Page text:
Samsung is just killing it with hardware design lately, and with the Galaxy S8, the most impressive hardware in mobile steps it up a notch. The phone comes in two sizes: the regular S8 at 5.8 inches and the S8+ at 6.2 inches. And I never thought I would say this, but I prefer the big one. I actually want a phone with a display over 6 inches!
I’ll have to use the S8 a lot more to form an opinion about Samsung’s latest software. But from the time I spent kicking the tires of some pre-production demo units, I think it’s clear that Samsung has made the most feature-rich phone in memory. And it all starts with a really, really big display.
The first thing you’ll notice about the Galaxy S8 is that, while it still looks very Samsung-y thanks to curved sides, it’s basically all display. Samsung calls this new design “infinity display,” and it’s built with the same top-quality Super AMOLED technology used on other recent devices, with support for HDR and wide color gamuts. But just as LG has done with the G6, Samsung dropped the 16:9 aspect ratio most phones use and opted for a taller 18.5:9 ratio display, with only the tiniest bezel above and below (just enough room for the front camera and iris scanner). And, yes, that’s 18.5—I confirmed with Samsung that the resolution is 2960×1440, not 2880×1440 as is the resolution of the LG G6.
It’s a beautiful display, which should come as no surprise. Samsung’s flagship phones have had the highest-quality displays in the business, bar none. But I was surprised how much the new form factor changes usability. Even after handling the LG G6, which is easy to use despite having a 5.7-inch display, I was surprised by how easy it is to handle the bigger Galaxy S8+.
The sides are reminiscent of the Note7, with the left and right edges sloping gently down, and the rear edges curving up to meet them. The result is a very thin, easy-to-grip edge. Combine that with the taller, narrower aspect ratio, and you’ve got a phone that’s surprisingly comfortable to hold. More than once while using one of the demo phones, I said to myself, “Now let me try the big one” only to discover that I was already using the big one. If you have an image in your mind of how unwieldy 6-inch phablets have been in the past, you really should try out the big Galaxy S8+ before passing judgement.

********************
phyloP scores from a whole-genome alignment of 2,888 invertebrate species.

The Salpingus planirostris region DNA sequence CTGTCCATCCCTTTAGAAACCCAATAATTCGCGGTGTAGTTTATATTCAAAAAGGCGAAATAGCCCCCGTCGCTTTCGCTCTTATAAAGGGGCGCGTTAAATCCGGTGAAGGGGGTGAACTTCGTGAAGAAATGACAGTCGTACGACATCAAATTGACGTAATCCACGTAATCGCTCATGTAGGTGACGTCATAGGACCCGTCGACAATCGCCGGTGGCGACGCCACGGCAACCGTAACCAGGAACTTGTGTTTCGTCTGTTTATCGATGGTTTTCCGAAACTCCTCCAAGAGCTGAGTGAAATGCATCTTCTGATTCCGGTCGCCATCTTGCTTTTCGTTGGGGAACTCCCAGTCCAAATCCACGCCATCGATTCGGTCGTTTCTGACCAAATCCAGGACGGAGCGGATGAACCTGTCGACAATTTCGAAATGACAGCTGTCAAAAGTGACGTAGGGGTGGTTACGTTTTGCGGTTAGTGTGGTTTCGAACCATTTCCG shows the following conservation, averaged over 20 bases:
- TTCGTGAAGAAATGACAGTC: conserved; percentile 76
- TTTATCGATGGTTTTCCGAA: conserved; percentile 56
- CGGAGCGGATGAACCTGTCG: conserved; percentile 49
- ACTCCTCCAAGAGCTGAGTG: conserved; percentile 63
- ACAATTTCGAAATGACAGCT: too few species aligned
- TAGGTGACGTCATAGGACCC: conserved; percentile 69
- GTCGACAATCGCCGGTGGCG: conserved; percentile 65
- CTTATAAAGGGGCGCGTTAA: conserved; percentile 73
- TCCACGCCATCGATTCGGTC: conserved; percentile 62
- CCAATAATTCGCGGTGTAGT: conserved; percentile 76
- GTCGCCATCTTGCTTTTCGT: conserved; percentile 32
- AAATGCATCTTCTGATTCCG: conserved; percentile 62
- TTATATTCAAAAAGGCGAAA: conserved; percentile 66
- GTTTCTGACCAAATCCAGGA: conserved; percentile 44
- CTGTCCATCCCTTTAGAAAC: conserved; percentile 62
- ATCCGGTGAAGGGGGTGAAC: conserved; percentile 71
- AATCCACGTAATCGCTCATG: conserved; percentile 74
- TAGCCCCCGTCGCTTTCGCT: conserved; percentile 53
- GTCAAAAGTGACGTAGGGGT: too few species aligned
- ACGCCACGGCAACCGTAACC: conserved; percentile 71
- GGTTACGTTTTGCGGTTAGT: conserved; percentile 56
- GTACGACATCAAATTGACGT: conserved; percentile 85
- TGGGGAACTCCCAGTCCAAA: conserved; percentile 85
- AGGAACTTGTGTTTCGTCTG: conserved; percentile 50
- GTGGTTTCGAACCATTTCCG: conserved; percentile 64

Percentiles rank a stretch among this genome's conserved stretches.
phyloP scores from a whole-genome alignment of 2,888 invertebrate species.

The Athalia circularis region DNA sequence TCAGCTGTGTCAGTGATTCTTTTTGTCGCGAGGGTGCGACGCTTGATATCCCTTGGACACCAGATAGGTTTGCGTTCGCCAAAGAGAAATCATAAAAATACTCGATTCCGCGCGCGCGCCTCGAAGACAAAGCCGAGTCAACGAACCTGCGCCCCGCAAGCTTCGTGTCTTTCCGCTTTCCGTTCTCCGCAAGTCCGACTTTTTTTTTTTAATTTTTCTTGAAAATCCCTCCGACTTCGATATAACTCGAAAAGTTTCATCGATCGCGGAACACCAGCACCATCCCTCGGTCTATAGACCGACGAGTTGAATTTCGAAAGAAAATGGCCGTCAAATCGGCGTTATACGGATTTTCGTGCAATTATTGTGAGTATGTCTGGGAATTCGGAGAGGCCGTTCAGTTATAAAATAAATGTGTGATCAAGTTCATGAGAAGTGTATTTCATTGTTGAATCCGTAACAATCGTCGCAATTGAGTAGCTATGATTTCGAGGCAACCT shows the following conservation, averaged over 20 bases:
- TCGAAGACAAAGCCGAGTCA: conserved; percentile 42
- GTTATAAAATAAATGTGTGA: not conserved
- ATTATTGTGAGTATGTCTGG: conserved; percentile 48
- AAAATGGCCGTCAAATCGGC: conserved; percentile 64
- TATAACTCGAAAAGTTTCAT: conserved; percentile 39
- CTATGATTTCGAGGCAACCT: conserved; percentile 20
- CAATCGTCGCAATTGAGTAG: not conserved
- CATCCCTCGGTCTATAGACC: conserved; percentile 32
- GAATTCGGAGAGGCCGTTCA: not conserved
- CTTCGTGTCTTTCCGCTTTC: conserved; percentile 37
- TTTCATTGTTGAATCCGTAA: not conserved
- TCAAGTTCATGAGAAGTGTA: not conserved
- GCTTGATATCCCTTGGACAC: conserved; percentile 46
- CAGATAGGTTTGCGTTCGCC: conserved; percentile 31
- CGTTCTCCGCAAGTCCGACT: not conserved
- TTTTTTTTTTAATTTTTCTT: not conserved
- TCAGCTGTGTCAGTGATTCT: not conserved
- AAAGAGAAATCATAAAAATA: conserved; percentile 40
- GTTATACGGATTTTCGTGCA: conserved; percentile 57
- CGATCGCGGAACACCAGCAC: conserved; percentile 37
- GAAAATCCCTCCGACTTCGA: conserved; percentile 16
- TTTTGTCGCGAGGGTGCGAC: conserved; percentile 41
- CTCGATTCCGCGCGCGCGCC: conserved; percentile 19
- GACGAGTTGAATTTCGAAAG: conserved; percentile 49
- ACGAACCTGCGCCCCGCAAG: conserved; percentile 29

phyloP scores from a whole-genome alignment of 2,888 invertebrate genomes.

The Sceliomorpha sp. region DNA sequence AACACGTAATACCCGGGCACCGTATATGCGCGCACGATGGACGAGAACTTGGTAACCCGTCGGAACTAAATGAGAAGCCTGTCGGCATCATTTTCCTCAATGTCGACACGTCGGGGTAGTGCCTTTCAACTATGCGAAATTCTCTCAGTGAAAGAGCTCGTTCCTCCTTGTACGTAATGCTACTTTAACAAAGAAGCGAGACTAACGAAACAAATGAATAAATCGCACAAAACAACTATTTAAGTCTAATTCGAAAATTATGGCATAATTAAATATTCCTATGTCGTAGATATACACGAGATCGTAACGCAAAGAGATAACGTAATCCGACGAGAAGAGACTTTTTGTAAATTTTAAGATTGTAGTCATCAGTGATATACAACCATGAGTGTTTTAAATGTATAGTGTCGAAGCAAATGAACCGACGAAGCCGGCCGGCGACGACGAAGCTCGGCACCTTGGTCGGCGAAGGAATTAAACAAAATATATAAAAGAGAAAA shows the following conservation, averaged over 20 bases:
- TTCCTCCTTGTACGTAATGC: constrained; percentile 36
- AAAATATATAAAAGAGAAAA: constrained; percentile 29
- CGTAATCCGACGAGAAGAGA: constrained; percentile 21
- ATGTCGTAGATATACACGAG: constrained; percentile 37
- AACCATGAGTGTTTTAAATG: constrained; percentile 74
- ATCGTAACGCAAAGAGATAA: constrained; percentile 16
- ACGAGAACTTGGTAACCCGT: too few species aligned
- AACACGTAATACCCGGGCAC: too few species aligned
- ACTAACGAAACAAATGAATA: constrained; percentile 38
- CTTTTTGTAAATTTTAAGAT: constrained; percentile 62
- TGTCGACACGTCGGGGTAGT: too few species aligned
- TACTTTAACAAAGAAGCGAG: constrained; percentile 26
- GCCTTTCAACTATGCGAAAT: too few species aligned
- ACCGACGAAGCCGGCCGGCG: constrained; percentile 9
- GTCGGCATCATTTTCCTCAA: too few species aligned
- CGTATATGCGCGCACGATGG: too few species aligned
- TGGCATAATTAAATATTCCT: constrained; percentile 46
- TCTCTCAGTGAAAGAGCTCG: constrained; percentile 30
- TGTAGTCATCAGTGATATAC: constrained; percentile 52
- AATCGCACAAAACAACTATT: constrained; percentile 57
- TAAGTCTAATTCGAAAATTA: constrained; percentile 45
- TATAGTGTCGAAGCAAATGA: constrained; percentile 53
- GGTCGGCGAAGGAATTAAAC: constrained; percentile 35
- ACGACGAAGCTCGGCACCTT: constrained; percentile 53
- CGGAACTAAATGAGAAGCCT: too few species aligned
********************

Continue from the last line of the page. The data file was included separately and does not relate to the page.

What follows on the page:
The new aspect ratio and practically non-existent bezels make the Galaxy S8+ a phone that is easier to hold, handle, and pocket than my Pixel XL. That’s incredible. Going in, I figured there was no chance I would prefer the surely too-big plus model. After handling them, though, I’m surprised to say I do.
No room for a home button
The super slim top and bottom bezels leave no room for Samsung’s traditional physical home button flanked by multitasking and back buttons. So Samsung has now gone to on-screen buttons, and I’m excited by the possibility of reversing the positions of the back and multitasking buttons—putting the back button on the left, as it is on every non-Samsung phone. Mind you, I didn’t find a setting to do this, but I didn’t have time to dig around in the options too deeply.
Samsung has added a little haptic “buzz” when you hit the home button area of the display. It’s not at all like the one on the iPhone 7, where the “Taptic Engine” makes it feel a lot like really clicking a button. It’s just the usual phone rumble, but it at least give you a bit of touch feedback. In full-screen apps when the home button is invisible, you can simply tap where the home button would be, and it will act like you’ve hit it. I’m not sure how well this will work in third-party apps, but in the Samsung apps I tried, it never once failed. It’s natural and intuitive.
Of course, with no physical home button, Samsung had to join the “fingerprint sensor on the back” club. And it blew it. The designers put the fingerprint scanner to the right of the camera module, instead of centered beneath it. It’s my guess that this was necessary to make room for more battery in such a slim design.
I found it hard to find the fingerprint reader without flipping over the phone to look at the back or fumbling around with my fingertip for a few seconds, and I can’t imagine how bad it will be for anyone holding the phone in their left hand. Fortunately, the iris scanner from the Note7 is back. It’s surprisingly fast and accurate, and should prove to be a reasonable alternative to using your fingerprint to unlock your phone quickly.
Performance feels great, so far
This is the first phone with the Qualcomm’s 10nm Snapdragon 835 in it. Some international versions of the Galaxy S8 will have Samsung’s own Exynos processor (also made with a 10nm process). Is it amazingly fast? We’re at the point where I just can’t tell under normal operation. It feels just as snappy as other modern top-tier phones. Demo units loaded up with a limited selection of apps aren’t really going to show those edge cases where we might see some slowdown, but it felt to me like Samsung did a good job of ironing out some of the hitching and stutters from the latest iteration of TouchWiz… or Grace UX… or whatever they call it now.